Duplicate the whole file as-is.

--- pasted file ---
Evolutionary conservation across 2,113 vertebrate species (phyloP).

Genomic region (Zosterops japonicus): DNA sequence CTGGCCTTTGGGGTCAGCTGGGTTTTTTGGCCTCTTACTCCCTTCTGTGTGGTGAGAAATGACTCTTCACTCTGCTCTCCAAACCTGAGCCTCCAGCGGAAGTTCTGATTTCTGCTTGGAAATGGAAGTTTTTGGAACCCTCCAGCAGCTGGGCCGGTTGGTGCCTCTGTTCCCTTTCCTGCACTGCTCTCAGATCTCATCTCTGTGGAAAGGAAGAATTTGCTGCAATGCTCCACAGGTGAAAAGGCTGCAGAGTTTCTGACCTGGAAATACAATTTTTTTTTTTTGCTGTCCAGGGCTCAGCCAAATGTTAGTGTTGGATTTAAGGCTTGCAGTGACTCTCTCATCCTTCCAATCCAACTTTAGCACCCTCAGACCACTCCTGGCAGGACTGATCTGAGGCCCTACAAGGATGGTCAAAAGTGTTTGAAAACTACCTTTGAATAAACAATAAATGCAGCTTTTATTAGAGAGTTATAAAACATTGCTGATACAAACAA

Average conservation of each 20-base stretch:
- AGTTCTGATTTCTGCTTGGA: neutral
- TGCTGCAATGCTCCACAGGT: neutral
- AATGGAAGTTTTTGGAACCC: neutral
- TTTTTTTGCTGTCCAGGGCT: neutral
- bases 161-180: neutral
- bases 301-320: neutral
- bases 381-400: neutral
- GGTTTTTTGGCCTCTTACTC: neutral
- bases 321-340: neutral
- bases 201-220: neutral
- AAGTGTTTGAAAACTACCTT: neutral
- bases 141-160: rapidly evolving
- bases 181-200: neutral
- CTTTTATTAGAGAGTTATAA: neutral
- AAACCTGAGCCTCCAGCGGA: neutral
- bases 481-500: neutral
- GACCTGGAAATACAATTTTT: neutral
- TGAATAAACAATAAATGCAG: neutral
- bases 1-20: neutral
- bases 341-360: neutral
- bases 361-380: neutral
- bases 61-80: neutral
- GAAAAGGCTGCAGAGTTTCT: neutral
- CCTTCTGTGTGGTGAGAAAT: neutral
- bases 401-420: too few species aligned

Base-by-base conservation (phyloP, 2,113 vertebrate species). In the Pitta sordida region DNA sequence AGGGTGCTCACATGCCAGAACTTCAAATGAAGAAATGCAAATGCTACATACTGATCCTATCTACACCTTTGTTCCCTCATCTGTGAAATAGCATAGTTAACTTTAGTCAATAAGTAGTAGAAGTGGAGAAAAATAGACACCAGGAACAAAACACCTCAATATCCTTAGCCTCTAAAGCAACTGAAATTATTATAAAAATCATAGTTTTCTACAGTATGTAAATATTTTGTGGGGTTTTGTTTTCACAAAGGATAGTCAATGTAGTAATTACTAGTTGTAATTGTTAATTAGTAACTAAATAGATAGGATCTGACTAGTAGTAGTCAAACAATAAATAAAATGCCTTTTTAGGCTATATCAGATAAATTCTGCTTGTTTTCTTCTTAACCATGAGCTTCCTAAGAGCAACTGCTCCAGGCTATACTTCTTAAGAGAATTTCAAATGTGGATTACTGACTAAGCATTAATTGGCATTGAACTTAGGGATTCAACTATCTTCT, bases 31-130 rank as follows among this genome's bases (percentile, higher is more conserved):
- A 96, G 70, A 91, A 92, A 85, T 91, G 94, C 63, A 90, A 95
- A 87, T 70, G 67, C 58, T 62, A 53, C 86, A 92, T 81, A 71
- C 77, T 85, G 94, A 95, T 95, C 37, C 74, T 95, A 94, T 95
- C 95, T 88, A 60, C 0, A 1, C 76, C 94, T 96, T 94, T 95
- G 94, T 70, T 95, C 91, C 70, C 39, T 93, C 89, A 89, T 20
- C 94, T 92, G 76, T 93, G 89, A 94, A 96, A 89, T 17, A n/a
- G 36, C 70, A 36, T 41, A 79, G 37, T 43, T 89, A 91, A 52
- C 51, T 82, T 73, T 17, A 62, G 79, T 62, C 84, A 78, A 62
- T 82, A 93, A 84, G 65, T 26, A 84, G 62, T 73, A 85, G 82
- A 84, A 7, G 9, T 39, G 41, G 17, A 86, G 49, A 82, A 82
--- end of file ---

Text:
Evolutionary conservation across 2,113 vertebrate species (phyloP).

Genomic region (Zosterops japonicus): DNA sequence CTGGCCTTTGGGGTCAGCTGGGTTTTTTGGCCTCTTACTCCCTTCTGTGTGGTGAGAAATGACTCTTCACTCTGCTCTCCAAACCTGAGCCTCCAGCGGAAGTTCTGATTTCTGCTTGGAAATGGAAGTTTTTGGAACCCTCCAGCAGCTGGGCCGGTTGGTGCCTCTGTTCCCTTTCCTGCACTGCTCTCAGATCTCATCTCTGTGGAAAGGAAGAATTTGCTGCAATGCTCCACAGGTGAAAAGGCTGCAGAGTTTCTGACCTGGAAATACAATTTTTTTTTTTTGCTGTCCAGGGCTCAGCCAAATGTTAGTGTTGGATTTAAGGCTTGCAGTGACTCTCTCATCCTTCCAATCCAACTTTAGCACCCTCAGACCACTCCTGGCAGGACTGATCTGAGGCCCTACAAGGATGGTCAAAAGTGTTTGAAAACTACCTTTGAATAAACAATAAATGCAGCTTTTATTAGAGAGTTATAAAACATTGCTGATACAAACAA

Average conservation of each 20-base stretch:
- AGTTCTGATTTCTGCTTGGA: neutral
- TGCTGCAATGCTCCACAGGT: neutral
- AATGGAAGTTTTTGGAACCC: neutral
- TTTTTTTGCTGTCCAGGGCT: neutral
- bases 161-180: neutral
- bases 301-320: neutral
- bases 381-400: neutral
- GGTTTTTTGGCCTCTTACTC: neutral
- bases 321-340: neutral
- bases 201-220: neutral
- AAGTGTTTGAAAACTACCTT: neutral
- bases 141-160: rapidly evolving
- bases 181-200: neutral
- CTTTTATTAGAGAGTTATAA: neutral
- AAACCTGAGCCTCCAGCGGA: neutral
- bases 481-500: neutral
- GACCTGGAAATACAATTTTT: neutral
- TGAATAAACAATAAATGCAG: neutral
- bases 1-20: neutral
- bases 341-360: neutral
- bases 361-380: neutral
- bases 61-80: neutral
- GAAAAGGCTGCAGAGTTTCT: neutral
- CCTTCTGTGTGGTGAGAAAT: neutral
- bases 401-420: too few species aligned

Base-by-base conservation (phyloP, 2,113 vertebrate species). In the Pitta sordida region DNA sequence AGGGTGCTCACATGCCAGAACTTCAAATGAAGAAATGCAAATGCTACATACTGATCCTATCTACACCTTTGTTCCCTCATCTGTGAAATAGCATAGTTAACTTTAGTCAATAAGTAGTAGAAGTGGAGAAAAATAGACACCAGGAACAAAACACCTCAATATCCTTAGCCTCTAAAGCAACTGAAATTATTATAAAAATCATAGTTTTCTACAGTATGTAAATATTTTGTGGGGTTTTGTTTTCACAAAGGATAGTCAATGTAGTAATTACTAGTTGTAATTGTTAATTAGTAACTAAATAGATAGGATCTGACTAGTAGTAGTCAAACAATAAATAAAATGCCTTTTTAGGCTATATCAGATAAATTCTGCTTGTTTTCTTCTTAACCATGAGCTTCCTAAGAGCAACTGCTCCAGGCTATACTTCTTAAGAGAATTTCAAATGTGGATTACTGACTAAGCATTAATTGGCATTGAACTTAGGGATTCAACTATCTTCT, bases 31-130 rank as follows among this genome's bases (percentile, higher is more conserved):
- A 96, G 70, A 91, A 92, A 85, T 91, G 94, C 63, A 90, A 95
- A 87, T 70, G 67, C 58, T 62, A 53, C 86, A 92, T 81, A 71
- C 77, T 85, G 94, A 95, T 95, C 37, C 74, T 95, A 94, T 95
- C 95, T 88, A 60, C 0, A 1, C 76, C 94, T 96, T 94, T 95
- G 94, T 70, T 95, C 91, C 70, C 39, T 93, C 89, A 89, T 20
- C 94, T 92, G 76, T 93, G 89, A 94, A 96, A 89, T 17, A n/a
- G 36, C 70, A 36, T 41, A 79, G 37, T 43, T 89, A 91, A 52
- C 51, T 82, T 73, T 17, A 62, G 79, T 62, C 84, A 78, A 62
- T 82, A 93, A 84, G 65, T 26, A 84, G 62, T 73, A 85, G 82
- A 84, A 7, G 9, T 39, G 41, G 17, A 86, G 49, A 82, A 82